10 Apr The Development of a Story
A few weeks ago we had visitors to stay with us from overseas. They hadn’t seen much of the North Island so we took them on a trip away for a few days. There were too many of us for one car so we split into two and stopped frequently for a get-together and chat over coffee, or during sight-seeing.
It was on one of those coffee stops that we heard about a river near the town of Putararu. Not a large river and you’ll be wondering what was so significant about this one. Apparently it contains the cleanest water in the country and was easy to reach.
So, we followed directions out of town and into the country, turned off into a side road and stopped when we found a line-up of cars. After a walk of only a few minutes we glimpsed the river, with beautiful shades of green plants around it, and a lovely green weed floating on the water in places.
Further down the path we stood on a bridge and peered down into amazingly clear water, watching a small trout swimming around.
The bank of the river is along the top of the photo with grasses, ferns and other foliage growing there. Below this are stony areas but judging by the colour to the left, the bottom of the river appears to be sandy. You can see which way the river’s flowing by the direction of the weed.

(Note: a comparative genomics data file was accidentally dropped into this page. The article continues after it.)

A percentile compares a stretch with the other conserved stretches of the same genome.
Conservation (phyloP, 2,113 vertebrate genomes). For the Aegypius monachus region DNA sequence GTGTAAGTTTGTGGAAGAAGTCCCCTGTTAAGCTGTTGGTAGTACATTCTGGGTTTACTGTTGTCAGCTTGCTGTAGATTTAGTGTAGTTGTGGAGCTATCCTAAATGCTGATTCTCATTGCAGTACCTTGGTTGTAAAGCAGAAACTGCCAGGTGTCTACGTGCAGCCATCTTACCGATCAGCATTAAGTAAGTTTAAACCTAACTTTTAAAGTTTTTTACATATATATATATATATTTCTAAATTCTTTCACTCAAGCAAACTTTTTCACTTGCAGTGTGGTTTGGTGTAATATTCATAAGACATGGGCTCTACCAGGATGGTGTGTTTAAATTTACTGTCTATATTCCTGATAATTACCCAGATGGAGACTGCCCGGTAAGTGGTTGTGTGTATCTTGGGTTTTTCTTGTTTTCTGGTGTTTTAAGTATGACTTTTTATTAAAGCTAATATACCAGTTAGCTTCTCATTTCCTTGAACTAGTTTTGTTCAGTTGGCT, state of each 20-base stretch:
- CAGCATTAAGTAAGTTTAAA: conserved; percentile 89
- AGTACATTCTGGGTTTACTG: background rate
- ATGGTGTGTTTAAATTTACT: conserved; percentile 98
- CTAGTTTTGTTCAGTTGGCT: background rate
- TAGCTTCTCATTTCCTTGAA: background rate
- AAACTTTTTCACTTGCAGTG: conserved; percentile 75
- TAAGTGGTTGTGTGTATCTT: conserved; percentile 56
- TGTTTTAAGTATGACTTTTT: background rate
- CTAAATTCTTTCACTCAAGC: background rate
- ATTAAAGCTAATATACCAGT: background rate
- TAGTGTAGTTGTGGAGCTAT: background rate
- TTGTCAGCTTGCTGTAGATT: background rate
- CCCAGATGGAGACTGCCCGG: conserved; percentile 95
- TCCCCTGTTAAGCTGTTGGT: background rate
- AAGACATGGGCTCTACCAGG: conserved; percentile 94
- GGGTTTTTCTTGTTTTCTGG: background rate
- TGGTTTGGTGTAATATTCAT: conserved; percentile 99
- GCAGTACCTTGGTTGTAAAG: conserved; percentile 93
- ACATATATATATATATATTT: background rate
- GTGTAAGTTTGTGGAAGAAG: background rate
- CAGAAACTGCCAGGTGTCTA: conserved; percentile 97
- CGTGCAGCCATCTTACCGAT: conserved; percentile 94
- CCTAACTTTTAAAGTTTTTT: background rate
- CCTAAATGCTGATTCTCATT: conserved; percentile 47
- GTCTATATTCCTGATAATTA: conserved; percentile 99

I was struck by the similarity of the clear water and floating weed, to the way stories begin and grow. The transparent water is like gaps in a writer’s knowledge when she first starts a new story. The weed is like the germs of ideas that develop and expand, filling the blank spaces of her knowledge of the characters, their motives, reactions and the hurdles they must overcome in order to reach a satisfying ending for the reader.
I used to try and let my stories develop on their own like this as I put the characters into various situations, but it doesn’t always work for me so now I’m trying a more structured approach.
You can be the judge of how this works when I publish my first book, hopefully in a few weeks.